Yes. The young girl who did Memoirs of a Geisha. Her name is Suzuka Ohgo. I went to the theater and plays, and I saw a lot of young girls. I knew who the main girl should be. There was a certain look that I was really looking for and I couldn’t find it. I asked the manager, “Do you have other people?” She said, “Well, I have a few more pictures here.” I was looking at them and I said, “Can I see her?” and I knew she was the one. So, when I met her it was only to confirm. There’s just something about pictures, and I think that actors should really understand that pictures are so important.

TJ: What skills do casting directors require?
There are great casting directors who never learned acting, but I personally think it’s a great asset to be able to act. One of my dear friends, Jane Jenkins, who did the casting for A Beautiful Mind, also learned acting, so she can relate.

TJ: What advice do you give people who want to be casting directors?
I really think they should love actors, be really interested in drama, and love movies.

TJ: Do you see yourself as a casting director, film director, or actor?
I have been concentrating primarily on film directing. Also, writing has always been a joy for me. I’ve finally finished my own film script about a mother and child. The project is going to be shot in Japan and France, blending aspects of Japanese and Western culture, and showing the best of both, I hope.

TJ: What kind of films do you want to direct?
Well, this one [the upcoming project] to me has meaning because it’s between a mother and a daughter. I guess there is a social message. With Winds of God, my first film, I felt the West thought of kamikaze pilots as being crazy. But I wanted to show that they weren’t and that they had a reason for doing that.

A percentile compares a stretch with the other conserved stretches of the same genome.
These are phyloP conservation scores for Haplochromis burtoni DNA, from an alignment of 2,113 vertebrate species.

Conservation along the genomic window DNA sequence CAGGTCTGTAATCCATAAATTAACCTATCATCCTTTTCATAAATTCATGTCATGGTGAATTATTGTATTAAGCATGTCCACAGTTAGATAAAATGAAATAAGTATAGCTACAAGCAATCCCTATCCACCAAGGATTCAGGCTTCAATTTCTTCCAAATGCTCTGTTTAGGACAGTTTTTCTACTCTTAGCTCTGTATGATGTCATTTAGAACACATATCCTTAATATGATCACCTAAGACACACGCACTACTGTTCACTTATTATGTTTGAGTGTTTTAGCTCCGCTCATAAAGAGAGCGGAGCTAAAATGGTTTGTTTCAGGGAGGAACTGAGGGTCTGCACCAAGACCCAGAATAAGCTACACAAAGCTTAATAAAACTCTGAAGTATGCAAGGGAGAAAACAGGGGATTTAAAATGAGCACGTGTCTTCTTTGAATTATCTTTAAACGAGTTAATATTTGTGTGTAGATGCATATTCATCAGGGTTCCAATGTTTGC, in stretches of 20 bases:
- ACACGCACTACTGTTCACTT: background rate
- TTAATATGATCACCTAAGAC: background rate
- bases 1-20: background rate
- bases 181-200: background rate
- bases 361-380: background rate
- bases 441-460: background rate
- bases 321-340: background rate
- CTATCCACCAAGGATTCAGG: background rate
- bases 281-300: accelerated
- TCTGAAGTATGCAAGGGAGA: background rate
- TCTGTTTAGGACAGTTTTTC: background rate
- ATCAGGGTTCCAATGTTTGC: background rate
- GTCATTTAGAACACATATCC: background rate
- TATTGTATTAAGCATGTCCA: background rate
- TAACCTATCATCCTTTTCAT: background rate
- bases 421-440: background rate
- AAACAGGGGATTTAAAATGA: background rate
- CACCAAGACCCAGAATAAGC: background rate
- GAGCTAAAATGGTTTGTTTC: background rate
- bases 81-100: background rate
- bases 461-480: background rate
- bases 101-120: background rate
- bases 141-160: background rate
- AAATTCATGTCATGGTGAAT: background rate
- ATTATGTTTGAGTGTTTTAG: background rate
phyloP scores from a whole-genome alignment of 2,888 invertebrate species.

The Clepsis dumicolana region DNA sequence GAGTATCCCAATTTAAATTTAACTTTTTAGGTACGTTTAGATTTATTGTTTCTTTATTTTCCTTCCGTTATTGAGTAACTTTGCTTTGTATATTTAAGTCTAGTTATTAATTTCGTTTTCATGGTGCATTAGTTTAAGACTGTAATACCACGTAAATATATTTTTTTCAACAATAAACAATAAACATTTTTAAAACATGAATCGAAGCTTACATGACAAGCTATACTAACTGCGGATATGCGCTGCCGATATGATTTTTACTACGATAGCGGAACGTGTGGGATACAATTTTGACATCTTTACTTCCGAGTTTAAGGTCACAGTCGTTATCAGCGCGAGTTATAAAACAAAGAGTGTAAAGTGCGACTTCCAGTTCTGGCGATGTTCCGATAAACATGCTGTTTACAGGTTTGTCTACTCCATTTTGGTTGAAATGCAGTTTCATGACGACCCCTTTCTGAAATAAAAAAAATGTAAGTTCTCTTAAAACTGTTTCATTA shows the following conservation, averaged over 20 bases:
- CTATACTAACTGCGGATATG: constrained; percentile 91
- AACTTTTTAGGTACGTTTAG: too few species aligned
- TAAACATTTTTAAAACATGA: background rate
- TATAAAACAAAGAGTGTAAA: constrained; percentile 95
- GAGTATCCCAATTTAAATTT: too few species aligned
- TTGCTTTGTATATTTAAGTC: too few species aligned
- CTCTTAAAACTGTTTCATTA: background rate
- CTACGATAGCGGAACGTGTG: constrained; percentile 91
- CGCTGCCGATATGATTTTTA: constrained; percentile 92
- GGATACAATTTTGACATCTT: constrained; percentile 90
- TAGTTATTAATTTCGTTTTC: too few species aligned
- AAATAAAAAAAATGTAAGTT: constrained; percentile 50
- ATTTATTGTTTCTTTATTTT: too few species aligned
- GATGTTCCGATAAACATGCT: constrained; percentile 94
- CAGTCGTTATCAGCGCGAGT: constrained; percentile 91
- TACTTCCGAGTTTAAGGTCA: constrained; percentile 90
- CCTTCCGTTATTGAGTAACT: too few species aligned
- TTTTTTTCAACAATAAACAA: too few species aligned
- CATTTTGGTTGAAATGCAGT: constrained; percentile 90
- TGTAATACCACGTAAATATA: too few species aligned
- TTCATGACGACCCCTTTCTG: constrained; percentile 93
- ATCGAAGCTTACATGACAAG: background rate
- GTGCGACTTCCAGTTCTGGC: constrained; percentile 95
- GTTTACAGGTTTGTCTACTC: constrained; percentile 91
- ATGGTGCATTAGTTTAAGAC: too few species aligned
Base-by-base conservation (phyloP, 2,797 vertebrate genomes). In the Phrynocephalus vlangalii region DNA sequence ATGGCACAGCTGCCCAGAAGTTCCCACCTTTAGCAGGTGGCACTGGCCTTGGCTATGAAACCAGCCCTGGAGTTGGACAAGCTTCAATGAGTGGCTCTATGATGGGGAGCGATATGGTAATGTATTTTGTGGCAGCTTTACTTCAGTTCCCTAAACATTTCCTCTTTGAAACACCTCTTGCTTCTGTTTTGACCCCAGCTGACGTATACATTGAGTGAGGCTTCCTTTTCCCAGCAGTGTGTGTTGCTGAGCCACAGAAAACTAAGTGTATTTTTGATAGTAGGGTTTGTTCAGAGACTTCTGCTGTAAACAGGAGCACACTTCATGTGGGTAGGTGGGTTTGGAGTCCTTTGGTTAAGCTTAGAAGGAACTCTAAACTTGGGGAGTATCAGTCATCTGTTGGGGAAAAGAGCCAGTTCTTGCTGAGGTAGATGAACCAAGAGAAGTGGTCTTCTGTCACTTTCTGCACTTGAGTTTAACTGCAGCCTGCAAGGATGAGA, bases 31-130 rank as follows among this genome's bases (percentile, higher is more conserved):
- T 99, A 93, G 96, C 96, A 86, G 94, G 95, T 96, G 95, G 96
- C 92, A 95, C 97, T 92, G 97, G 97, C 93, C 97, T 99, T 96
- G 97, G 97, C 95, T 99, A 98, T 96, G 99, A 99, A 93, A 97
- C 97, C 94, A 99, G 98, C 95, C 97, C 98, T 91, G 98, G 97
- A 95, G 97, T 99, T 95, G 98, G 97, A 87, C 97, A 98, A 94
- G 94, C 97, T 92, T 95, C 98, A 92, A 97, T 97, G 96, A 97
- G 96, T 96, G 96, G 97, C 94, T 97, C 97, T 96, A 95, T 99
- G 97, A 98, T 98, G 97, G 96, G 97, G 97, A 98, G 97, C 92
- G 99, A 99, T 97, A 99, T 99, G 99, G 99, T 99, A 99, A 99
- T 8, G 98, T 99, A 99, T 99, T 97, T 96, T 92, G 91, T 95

TJ: Do you have a favorite film director?
I think [Akira] Kurosawa is amazing. Seven Samurai is just ... the more you study about film the more you think, “Oh, my God!”

TJ: What advice do you give directors so they can work well with a blend of actors from different cultures?
[My best advice] is to accept the differences and take joy in that. The fact that everybody’s going to be different is an amazing learning experience for the director. I think a lot of people think directors are the ones that teach, but I really think it’s the opposite too. We are always learning from everybody. Embrace the differences.

TJ: Can you tell me more about your film project?
The film project is going to be shot in Japan and France. It’s about a mother and child. I’ve already done my location hunting and gone to the flower fields and to Grasse, which is the place where perfume is made. I’ve always loved perfume. I love the sensory part of acting and drama. How can you smell anything in a film? Through beauty.

TJ: Where do you see yourself in 10 years?
I hope I’m enjoying time with my grandkids. I just love my grandkids. Now I think it’s always about family for me. Movies, drama, and work have always been very much in competition. But now, my grandkids are just amazing. I want to make my film, and I’ll have more time, possibly to write, or even find another project. But still, in 10 years, I’m hoping that I have time with my grandkids.

TJ: What legacy do you want to leave in the industry?
The excellence of acting, a love for the craft, and a basis for the care, consideration, and sensitivity it takes to work between cultures.


The complete article can be found in Issue #280 of the Tokyo Journal.

Written By:

Anthony Al-Jamie

Anthony Al-Jamie lived and worked in Japan for over 20 years. His in-depth understanding of Japanese language and culture has allowed him to carry out interviews with many of the most renowned individuals in Japan. He first began writing for the Tokyo Journal in the 1990s as Education Editor, later he was promoted to Senior Editor, and eventually International Editor and Executive Editor. He currently serves the Tokyo Journal as Editor-in-Chief.